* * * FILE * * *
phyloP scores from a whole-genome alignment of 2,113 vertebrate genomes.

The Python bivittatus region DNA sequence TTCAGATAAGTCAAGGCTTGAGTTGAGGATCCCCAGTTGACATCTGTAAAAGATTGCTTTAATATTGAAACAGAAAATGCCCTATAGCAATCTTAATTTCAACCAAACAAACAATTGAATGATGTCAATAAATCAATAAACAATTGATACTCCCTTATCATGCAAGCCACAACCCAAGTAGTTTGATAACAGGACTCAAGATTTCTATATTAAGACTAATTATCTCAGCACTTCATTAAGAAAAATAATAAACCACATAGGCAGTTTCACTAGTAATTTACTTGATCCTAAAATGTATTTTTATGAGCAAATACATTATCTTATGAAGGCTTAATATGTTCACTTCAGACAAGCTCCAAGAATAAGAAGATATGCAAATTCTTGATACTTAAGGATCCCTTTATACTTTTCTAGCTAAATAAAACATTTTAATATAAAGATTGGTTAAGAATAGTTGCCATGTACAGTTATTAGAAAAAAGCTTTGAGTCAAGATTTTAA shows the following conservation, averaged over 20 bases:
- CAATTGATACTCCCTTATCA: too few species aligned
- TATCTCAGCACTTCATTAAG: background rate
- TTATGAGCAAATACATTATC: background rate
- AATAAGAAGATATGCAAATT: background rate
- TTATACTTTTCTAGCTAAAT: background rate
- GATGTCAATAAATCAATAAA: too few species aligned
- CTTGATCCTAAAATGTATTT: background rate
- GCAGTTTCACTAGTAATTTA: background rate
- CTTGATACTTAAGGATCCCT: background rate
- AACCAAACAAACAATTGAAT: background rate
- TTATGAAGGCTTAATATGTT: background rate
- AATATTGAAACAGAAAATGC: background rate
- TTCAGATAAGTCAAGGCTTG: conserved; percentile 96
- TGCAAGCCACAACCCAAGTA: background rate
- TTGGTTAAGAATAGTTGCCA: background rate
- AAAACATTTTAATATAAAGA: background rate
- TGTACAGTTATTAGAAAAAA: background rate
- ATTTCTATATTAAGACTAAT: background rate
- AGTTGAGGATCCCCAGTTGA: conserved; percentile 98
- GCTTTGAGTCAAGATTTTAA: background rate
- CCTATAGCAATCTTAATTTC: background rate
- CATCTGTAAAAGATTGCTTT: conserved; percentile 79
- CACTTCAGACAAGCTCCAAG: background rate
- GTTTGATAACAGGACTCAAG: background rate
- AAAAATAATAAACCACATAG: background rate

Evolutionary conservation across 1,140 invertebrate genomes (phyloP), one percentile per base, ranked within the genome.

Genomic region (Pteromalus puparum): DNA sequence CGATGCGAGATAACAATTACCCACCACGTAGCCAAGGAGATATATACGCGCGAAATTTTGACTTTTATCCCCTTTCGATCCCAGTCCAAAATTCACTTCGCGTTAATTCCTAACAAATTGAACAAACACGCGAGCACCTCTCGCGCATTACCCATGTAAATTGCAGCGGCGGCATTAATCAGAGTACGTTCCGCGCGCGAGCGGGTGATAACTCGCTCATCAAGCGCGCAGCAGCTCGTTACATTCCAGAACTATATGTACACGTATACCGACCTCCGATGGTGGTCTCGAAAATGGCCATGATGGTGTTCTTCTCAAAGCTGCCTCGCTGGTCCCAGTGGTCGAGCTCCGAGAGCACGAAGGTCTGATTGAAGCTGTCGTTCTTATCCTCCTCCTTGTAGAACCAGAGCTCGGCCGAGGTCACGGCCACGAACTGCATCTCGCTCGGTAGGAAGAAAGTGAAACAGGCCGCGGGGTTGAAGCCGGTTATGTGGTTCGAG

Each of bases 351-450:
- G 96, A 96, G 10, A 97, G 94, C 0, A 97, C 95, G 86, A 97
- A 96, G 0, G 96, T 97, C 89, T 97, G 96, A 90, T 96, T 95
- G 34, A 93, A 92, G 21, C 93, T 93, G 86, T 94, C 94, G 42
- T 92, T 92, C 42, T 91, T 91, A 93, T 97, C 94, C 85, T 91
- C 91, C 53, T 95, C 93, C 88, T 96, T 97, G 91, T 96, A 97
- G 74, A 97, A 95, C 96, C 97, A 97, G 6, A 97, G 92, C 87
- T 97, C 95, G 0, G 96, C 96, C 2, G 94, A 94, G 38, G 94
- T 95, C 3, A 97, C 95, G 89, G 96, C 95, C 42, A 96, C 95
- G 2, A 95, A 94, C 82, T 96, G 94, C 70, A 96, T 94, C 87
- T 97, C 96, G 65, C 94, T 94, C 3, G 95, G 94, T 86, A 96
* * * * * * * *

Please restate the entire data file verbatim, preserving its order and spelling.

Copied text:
phyloP scores from a whole-genome alignment of 2,113 vertebrate genomes.

The Python bivittatus region DNA sequence TTCAGATAAGTCAAGGCTTGAGTTGAGGATCCCCAGTTGACATCTGTAAAAGATTGCTTTAATATTGAAACAGAAAATGCCCTATAGCAATCTTAATTTCAACCAAACAAACAATTGAATGATGTCAATAAATCAATAAACAATTGATACTCCCTTATCATGCAAGCCACAACCCAAGTAGTTTGATAACAGGACTCAAGATTTCTATATTAAGACTAATTATCTCAGCACTTCATTAAGAAAAATAATAAACCACATAGGCAGTTTCACTAGTAATTTACTTGATCCTAAAATGTATTTTTATGAGCAAATACATTATCTTATGAAGGCTTAATATGTTCACTTCAGACAAGCTCCAAGAATAAGAAGATATGCAAATTCTTGATACTTAAGGATCCCTTTATACTTTTCTAGCTAAATAAAACATTTTAATATAAAGATTGGTTAAGAATAGTTGCCATGTACAGTTATTAGAAAAAAGCTTTGAGTCAAGATTTTAA shows the following conservation, averaged over 20 bases:
- CAATTGATACTCCCTTATCA: too few species aligned
- TATCTCAGCACTTCATTAAG: background rate
- TTATGAGCAAATACATTATC: background rate
- AATAAGAAGATATGCAAATT: background rate
- TTATACTTTTCTAGCTAAAT: background rate
- GATGTCAATAAATCAATAAA: too few species aligned
- CTTGATCCTAAAATGTATTT: background rate
- GCAGTTTCACTAGTAATTTA: background rate
- CTTGATACTTAAGGATCCCT: background rate
- AACCAAACAAACAATTGAAT: background rate
- TTATGAAGGCTTAATATGTT: background rate
- AATATTGAAACAGAAAATGC: background rate
- TTCAGATAAGTCAAGGCTTG: conserved; percentile 96
- TGCAAGCCACAACCCAAGTA: background rate
- TTGGTTAAGAATAGTTGCCA: background rate
- AAAACATTTTAATATAAAGA: background rate
- TGTACAGTTATTAGAAAAAA: background rate
- ATTTCTATATTAAGACTAAT: background rate
- AGTTGAGGATCCCCAGTTGA: conserved; percentile 98
- GCTTTGAGTCAAGATTTTAA: background rate
- CCTATAGCAATCTTAATTTC: background rate
- CATCTGTAAAAGATTGCTTT: conserved; percentile 79
- CACTTCAGACAAGCTCCAAG: background rate
- GTTTGATAACAGGACTCAAG: background rate
- AAAAATAATAAACCACATAG: background rate

Evolutionary conservation across 1,140 invertebrate genomes (phyloP), one percentile per base, ranked within the genome.

Genomic region (Pteromalus puparum): DNA sequence CGATGCGAGATAACAATTACCCACCACGTAGCCAAGGAGATATATACGCGCGAAATTTTGACTTTTATCCCCTTTCGATCCCAGTCCAAAATTCACTTCGCGTTAATTCCTAACAAATTGAACAAACACGCGAGCACCTCTCGCGCATTACCCATGTAAATTGCAGCGGCGGCATTAATCAGAGTACGTTCCGCGCGCGAGCGGGTGATAACTCGCTCATCAAGCGCGCAGCAGCTCGTTACATTCCAGAACTATATGTACACGTATACCGACCTCCGATGGTGGTCTCGAAAATGGCCATGATGGTGTTCTTCTCAAAGCTGCCTCGCTGGTCCCAGTGGTCGAGCTCCGAGAGCACGAAGGTCTGATTGAAGCTGTCGTTCTTATCCTCCTCCTTGTAGAACCAGAGCTCGGCCGAGGTCACGGCCACGAACTGCATCTCGCTCGGTAGGAAGAAAGTGAAACAGGCCGCGGGGTTGAAGCCGGTTATGTGGTTCGAG

Each of bases 351-450:
- G 96, A 96, G 10, A 97, G 94, C 0, A 97, C 95, G 86, A 97
- A 96, G 0, G 96, T 97, C 89, T 97, G 96, A 90, T 96, T 95
- G 34, A 93, A 92, G 21, C 93, T 93, G 86, T 94, C 94, G 42
- T 92, T 92, C 42, T 91, T 91, A 93, T 97, C 94, C 85, T 91
- C 91, C 53, T 95, C 93, C 88, T 96, T 97, G 91, T 96, A 97
- G 74, A 97, A 95, C 96, C 97, A 97, G 6, A 97, G 92, C 87
- T 97, C 95, G 0, G 96, C 96, C 2, G 94, A 94, G 38, G 94
- T 95, C 3, A 97, C 95, G 89, G 96, C 95, C 42, A 96, C 95
- G 2, A 95, A 94, C 82, T 96, G 94, C 70, A 96, T 94, C 87
- T 97, C 96, G 65, C 94, T 94, C 3, G 95, G 94, T 86, A 96